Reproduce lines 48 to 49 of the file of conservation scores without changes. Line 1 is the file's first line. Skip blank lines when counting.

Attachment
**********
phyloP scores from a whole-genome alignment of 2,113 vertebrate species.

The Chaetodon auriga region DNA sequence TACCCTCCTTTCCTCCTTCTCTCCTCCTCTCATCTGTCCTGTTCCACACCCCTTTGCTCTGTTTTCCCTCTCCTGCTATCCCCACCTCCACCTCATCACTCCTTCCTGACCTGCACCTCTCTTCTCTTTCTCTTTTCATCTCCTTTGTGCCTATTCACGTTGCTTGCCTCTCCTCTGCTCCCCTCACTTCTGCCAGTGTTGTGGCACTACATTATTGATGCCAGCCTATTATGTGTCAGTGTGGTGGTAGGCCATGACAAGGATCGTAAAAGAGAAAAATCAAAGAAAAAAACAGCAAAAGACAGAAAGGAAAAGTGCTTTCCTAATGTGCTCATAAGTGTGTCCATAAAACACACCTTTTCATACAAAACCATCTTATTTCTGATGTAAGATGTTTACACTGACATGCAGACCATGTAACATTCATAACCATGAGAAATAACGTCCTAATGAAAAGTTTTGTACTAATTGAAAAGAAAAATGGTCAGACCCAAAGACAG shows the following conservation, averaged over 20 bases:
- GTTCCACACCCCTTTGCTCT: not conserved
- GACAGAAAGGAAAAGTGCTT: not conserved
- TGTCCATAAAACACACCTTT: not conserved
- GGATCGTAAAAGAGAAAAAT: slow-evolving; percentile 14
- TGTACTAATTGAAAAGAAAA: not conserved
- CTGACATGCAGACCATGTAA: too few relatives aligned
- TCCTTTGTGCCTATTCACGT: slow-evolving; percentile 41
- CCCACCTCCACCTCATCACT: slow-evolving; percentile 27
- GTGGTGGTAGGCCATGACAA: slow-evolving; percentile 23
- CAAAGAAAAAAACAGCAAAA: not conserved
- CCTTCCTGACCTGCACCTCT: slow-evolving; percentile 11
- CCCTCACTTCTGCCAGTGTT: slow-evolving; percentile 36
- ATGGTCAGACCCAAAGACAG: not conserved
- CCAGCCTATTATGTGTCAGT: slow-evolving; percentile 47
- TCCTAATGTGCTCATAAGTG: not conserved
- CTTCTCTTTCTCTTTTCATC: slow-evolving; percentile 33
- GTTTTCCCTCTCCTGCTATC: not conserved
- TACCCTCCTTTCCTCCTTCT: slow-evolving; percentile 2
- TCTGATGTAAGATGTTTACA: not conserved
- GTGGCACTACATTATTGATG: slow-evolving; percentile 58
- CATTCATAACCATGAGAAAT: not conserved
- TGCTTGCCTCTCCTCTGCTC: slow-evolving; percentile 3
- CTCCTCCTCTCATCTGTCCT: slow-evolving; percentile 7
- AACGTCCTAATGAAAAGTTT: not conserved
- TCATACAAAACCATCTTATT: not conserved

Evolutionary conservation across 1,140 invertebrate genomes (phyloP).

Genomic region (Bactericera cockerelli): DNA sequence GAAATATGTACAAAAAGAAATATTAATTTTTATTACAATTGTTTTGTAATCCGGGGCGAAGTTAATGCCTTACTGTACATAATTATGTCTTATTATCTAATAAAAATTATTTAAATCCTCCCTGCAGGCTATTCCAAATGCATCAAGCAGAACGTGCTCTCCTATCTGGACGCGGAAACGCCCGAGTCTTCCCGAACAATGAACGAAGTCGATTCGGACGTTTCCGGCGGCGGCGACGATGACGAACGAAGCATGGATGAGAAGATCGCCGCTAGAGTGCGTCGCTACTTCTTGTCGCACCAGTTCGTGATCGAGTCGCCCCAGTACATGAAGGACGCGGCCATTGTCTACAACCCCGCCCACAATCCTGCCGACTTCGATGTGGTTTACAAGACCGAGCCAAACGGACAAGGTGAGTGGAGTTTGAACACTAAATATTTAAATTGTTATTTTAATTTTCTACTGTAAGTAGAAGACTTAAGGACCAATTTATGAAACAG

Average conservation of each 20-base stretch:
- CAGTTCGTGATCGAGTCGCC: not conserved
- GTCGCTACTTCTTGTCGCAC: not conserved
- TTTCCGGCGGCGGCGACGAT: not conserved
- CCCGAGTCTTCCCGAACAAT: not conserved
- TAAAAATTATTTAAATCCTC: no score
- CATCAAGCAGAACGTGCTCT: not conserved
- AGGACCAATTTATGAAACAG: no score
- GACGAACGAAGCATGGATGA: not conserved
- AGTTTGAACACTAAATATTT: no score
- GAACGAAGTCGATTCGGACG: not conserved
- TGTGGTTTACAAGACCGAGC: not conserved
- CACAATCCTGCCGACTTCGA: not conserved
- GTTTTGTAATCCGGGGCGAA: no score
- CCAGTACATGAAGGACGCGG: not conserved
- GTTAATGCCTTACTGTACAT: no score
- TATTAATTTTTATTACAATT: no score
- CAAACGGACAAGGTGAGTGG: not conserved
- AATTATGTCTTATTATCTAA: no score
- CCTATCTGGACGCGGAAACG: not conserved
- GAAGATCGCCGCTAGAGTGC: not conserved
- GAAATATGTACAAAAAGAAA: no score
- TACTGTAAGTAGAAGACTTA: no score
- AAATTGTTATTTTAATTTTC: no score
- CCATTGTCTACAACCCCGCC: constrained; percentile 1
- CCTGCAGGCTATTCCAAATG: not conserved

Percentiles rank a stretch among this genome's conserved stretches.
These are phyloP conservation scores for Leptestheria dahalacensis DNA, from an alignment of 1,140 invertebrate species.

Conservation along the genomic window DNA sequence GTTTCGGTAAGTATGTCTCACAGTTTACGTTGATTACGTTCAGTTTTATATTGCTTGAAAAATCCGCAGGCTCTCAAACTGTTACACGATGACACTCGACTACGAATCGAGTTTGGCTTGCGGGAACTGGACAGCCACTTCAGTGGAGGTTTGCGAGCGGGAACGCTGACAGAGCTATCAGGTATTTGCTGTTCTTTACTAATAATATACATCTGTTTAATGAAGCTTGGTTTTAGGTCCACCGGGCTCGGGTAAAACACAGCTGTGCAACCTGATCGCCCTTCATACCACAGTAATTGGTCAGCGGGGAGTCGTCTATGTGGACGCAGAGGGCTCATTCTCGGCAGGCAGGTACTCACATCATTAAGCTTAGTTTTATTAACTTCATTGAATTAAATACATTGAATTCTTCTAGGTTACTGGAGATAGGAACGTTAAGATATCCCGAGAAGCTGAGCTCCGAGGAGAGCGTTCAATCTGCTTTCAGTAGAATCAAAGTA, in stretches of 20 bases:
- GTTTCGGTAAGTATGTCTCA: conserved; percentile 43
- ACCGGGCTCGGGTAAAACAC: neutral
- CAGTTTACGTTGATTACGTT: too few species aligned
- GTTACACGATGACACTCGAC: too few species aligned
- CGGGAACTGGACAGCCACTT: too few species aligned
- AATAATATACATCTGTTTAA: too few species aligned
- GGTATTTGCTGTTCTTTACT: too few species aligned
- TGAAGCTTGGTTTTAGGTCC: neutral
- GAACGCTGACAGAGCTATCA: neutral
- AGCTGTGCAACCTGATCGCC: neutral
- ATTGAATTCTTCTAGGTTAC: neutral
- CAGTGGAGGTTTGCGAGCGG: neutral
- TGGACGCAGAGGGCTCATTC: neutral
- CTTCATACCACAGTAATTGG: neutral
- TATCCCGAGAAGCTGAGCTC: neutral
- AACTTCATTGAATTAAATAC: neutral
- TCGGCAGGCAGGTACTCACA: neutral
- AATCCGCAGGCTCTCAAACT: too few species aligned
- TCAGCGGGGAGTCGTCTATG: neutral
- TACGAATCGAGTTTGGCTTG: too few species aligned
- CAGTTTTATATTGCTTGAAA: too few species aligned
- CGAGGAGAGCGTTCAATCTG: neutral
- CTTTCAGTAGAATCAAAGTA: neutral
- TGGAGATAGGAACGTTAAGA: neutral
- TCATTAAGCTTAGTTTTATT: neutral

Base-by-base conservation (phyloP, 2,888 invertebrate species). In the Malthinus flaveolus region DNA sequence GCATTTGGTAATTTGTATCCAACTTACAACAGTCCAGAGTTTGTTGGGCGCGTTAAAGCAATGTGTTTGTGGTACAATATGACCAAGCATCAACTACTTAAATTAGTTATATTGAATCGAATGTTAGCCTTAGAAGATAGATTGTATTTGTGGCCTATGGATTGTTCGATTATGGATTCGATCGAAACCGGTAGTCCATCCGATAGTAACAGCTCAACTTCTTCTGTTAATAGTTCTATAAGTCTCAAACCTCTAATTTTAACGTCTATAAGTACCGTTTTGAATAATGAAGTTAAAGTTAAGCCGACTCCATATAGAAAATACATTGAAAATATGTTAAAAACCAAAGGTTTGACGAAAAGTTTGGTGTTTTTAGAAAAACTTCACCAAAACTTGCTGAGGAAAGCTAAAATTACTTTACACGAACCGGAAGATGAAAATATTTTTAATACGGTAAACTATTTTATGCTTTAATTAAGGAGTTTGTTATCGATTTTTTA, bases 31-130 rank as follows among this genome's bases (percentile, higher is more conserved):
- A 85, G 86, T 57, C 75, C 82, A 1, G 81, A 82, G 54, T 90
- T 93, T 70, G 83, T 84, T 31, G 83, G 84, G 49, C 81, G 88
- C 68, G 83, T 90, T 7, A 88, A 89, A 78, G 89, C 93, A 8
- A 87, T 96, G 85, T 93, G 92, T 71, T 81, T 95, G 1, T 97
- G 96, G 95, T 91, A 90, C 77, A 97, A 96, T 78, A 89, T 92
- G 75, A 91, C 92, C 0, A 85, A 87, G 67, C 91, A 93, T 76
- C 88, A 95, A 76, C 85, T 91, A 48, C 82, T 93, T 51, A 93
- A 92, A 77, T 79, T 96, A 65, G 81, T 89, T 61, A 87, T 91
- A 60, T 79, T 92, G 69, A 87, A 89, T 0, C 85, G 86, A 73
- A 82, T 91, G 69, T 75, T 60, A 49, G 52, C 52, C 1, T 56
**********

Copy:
- AATTATGTCTTATTATCTAA: no score
- CCTATCTGGACGCGGAAACG: not conserved